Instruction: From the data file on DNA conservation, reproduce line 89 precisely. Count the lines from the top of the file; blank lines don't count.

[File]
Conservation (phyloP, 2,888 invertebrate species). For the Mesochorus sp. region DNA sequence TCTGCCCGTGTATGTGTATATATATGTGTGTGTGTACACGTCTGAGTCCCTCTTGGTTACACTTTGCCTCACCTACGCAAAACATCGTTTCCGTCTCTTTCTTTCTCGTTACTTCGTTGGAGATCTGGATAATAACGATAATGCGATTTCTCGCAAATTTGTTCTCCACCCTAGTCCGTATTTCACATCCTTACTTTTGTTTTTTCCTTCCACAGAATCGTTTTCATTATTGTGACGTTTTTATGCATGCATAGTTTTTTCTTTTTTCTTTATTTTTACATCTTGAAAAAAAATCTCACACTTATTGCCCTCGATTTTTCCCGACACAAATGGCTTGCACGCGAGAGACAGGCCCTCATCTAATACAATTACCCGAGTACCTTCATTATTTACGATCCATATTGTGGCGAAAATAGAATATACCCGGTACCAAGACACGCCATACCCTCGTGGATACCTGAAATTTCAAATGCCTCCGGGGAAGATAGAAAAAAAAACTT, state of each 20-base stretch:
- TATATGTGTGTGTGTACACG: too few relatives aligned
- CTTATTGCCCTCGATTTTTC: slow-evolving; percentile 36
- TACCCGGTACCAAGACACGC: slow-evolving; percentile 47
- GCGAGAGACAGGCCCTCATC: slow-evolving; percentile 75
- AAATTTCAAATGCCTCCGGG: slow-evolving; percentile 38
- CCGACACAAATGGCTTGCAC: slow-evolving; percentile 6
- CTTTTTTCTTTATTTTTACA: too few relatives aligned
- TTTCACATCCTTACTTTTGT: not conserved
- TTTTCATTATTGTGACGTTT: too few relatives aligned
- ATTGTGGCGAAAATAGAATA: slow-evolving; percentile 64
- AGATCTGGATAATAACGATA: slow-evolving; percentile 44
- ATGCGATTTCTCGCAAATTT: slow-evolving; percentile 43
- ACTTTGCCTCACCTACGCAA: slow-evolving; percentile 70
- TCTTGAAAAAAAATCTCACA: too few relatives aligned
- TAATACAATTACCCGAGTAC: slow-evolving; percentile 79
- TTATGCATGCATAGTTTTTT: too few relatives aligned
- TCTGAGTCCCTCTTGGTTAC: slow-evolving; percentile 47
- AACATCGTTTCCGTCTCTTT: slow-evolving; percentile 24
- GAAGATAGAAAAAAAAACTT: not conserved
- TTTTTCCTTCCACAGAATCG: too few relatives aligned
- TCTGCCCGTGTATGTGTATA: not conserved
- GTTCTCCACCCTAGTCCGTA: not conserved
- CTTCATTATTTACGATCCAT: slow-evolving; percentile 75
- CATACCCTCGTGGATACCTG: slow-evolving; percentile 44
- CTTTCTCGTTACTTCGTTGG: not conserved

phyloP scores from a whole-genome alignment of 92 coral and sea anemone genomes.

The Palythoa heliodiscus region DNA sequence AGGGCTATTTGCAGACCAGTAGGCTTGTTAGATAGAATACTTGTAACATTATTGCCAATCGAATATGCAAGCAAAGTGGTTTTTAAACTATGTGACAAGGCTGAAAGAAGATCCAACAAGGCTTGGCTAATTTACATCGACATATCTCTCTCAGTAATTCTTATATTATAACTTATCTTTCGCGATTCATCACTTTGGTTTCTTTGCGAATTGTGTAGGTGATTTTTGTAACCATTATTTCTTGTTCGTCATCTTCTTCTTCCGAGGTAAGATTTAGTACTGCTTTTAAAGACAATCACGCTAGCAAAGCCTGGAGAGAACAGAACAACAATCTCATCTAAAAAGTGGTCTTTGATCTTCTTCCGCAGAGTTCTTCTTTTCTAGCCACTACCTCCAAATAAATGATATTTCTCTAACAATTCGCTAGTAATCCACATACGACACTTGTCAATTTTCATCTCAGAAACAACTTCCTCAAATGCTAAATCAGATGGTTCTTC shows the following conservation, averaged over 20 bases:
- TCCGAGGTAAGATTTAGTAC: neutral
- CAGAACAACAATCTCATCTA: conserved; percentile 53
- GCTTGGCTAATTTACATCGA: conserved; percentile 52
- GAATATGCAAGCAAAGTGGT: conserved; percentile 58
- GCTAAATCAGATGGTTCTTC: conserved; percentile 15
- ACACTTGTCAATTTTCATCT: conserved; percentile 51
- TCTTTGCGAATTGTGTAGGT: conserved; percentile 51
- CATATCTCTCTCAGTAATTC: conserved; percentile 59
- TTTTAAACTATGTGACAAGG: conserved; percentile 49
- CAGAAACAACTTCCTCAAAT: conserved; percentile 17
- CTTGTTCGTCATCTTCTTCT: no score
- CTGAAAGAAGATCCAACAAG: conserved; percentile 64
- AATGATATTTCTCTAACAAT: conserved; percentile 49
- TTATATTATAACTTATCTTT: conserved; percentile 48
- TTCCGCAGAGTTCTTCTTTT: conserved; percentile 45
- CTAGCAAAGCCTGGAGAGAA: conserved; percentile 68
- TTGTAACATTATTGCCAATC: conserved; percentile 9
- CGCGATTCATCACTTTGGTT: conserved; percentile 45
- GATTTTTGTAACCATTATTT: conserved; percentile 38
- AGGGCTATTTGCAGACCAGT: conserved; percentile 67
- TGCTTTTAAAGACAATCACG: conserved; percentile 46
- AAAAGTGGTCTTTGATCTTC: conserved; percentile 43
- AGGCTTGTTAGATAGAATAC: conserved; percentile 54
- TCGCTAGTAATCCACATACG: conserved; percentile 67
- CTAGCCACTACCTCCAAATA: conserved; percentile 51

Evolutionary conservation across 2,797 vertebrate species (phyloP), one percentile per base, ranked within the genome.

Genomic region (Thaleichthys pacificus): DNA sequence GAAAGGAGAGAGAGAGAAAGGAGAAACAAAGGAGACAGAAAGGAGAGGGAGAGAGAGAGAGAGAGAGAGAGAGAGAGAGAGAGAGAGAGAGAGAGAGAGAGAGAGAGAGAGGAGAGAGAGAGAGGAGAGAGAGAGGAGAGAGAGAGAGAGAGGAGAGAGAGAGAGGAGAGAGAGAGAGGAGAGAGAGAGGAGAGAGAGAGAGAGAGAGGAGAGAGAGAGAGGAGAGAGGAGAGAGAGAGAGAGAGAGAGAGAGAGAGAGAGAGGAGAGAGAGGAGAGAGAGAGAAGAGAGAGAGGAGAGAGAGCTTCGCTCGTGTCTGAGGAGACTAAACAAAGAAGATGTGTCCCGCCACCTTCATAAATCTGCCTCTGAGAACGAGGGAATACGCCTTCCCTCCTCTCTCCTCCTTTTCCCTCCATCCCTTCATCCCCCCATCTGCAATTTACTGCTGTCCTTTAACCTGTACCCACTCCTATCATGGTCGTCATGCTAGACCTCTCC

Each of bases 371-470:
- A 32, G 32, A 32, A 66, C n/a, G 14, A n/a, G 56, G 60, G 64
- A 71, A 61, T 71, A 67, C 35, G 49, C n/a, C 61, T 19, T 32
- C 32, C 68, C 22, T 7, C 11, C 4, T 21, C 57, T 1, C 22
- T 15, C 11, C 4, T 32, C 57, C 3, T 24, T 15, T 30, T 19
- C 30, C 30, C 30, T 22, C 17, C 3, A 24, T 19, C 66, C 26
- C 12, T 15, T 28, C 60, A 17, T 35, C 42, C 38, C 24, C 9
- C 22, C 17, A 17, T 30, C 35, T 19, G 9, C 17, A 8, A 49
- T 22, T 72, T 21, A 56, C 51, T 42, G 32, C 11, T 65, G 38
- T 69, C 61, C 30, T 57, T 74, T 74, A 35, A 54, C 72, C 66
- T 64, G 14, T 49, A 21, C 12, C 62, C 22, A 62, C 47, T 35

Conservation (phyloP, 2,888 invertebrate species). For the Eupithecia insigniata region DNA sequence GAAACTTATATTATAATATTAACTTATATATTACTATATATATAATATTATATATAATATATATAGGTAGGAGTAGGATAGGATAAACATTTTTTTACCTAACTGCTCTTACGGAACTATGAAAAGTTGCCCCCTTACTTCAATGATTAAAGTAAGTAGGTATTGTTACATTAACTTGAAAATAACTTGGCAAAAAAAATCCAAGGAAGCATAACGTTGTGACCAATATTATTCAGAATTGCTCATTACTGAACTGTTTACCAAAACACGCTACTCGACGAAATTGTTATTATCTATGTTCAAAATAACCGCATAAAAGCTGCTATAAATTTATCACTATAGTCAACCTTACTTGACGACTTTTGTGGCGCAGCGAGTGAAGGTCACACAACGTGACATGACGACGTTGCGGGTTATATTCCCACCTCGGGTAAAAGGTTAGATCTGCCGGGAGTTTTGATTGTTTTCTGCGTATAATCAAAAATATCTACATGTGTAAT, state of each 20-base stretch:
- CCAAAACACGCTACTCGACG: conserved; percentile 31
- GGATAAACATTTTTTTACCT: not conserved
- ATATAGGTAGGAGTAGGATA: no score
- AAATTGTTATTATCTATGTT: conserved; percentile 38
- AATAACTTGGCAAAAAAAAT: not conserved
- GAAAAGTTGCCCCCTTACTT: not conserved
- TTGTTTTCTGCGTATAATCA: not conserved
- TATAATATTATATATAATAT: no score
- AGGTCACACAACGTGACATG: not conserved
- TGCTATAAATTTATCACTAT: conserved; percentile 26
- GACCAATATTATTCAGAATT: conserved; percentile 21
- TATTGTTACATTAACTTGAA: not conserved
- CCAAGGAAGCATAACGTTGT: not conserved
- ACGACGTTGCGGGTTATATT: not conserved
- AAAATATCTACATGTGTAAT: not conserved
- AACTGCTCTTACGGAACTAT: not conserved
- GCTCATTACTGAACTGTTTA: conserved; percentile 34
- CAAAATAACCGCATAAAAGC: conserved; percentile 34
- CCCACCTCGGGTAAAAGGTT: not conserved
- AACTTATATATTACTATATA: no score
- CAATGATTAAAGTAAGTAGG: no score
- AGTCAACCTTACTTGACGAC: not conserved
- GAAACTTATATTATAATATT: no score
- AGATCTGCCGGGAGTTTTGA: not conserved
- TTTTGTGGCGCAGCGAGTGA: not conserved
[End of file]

- AGTCAACCTTACTTGACGAC: not conserved